Shipping Container Replica of Shakespeare’s Globe Theatre Plans Detroit Premiere

The Container Globe Theatre, an almost exact replica of Shakespeare’s historic Globe Theatre in the London Borough of Southwark originally built in 1599, is getting closer to becoming a reality in Detroit.
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A rendering o the shipping container rendition of the historic Globe Theatre. // Courtesy of The Container Globe Theatre
A rendering o the shipping container rendition of the historic Globe Theatre. // Courtesy of The Container Globe Theatre

The Container Globe Theatre, an almost exact replica of Shakespeare’s historic Globe Theatre in the London Borough of Southwark originally built in 1599, is getting closer to becoming a reality in Detroit.

Assembled from repurposed shipping containers that will provide space for engaging, intimate, and interactive theatrical performances, the Detroit Globe is planned to be positioned on the grounds of the former Herman Kiefer Hospital just off the west side of the Lodge Freeway in the Virginia Park neighborhood.

“After seven years of development of the project and preparation of the containers in Detroit, we’re ready to go,” says Angus Vail, impresario of The Container Globe and a New Zealand native who has spent most of his career as a business manager for various rock bands, but who’s first love is Shakespearean theatre.

The 28 containers which were modified in Detroit are now at the Herman Kiefer site and ready to be assembled to create the theatre. The containers that will form the seating galleries and the theatre’s backstage will be arranged in a ring, and stacked two high, with seating for 400 people.

Courtesy of Perkins Eastman
Courtesy of Perkins Eastman

Additional audience members, known as “groundlings,” as they were called centuries ago, will stand in the center in front of the stage allowing for total audiences of 800 to 1,000 people.

“This project has pretty much dominated my life the past few years,” says Vail. “It will be unique — the first theatre of this kind ever built of shipping containers and will preserve the up-close and interactive experience similar to that of Shakespeare’s theatre in London.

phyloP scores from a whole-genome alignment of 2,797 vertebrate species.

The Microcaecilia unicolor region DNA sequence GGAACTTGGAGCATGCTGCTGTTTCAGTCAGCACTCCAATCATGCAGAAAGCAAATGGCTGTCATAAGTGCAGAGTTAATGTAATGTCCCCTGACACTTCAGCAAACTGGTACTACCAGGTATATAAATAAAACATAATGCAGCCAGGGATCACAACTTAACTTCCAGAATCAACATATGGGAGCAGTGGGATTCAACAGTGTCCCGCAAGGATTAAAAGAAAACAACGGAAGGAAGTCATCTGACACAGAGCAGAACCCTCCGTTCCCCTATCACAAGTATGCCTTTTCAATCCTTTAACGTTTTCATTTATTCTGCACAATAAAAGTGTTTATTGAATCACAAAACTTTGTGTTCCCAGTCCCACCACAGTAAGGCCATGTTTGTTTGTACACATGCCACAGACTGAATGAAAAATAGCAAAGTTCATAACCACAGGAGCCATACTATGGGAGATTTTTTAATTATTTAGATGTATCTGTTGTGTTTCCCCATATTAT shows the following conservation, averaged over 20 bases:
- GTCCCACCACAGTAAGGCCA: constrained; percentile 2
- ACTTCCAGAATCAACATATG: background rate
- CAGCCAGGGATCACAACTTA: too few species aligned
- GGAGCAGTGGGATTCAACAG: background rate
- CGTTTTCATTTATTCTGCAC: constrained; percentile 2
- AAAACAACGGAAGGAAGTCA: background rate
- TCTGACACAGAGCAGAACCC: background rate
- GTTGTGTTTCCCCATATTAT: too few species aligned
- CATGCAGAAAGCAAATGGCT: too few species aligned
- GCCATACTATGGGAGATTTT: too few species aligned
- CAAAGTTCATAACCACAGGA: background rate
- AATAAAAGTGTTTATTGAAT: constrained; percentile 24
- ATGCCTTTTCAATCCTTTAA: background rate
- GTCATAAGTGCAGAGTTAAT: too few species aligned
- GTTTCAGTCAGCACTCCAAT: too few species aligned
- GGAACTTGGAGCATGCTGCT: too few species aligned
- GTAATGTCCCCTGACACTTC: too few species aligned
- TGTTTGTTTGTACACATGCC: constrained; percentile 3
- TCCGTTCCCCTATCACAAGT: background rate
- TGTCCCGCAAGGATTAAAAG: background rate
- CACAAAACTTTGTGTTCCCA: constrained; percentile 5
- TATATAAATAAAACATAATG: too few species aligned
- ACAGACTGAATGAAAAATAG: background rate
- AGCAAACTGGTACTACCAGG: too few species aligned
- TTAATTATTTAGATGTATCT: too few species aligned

“The design has already won several national and international architectural awards and we have the endorsement of the London Globe, plus even an indication that they may send one of their productions to Detroit. Now we hope we can obtain the endorsement of the Detroit City Council.”

Vail says he chose Detroit as the location for his theatre due to the city’s musical and theatrical history, its designation as the first UNESCO City of Design, and its substantial market for Shakespearean theatre. He notes approximately 40 percent of the patrons of the Stratford Festival in Stratford, Ontario, come from Detroit and Michigan.

In addition to theatrical productions, the plan is to utilize the Container Globe for musical and dance performances, educational events, and community activities. Food trucks may be parked around the site, as well.

The performance season is planned to run from April through October, with possible events like Christmas markets in the winter.

“Shakespeare’s theater was unique in its day with the audience and actors close enough to see and interact with each other,” says Vail. “We’d love to replicate that in Detroit. It’s more fun for the audiences and the actors and it would be a whole new way for American audiences to enjoy theatre. Where better than Detroit to give it a try?”

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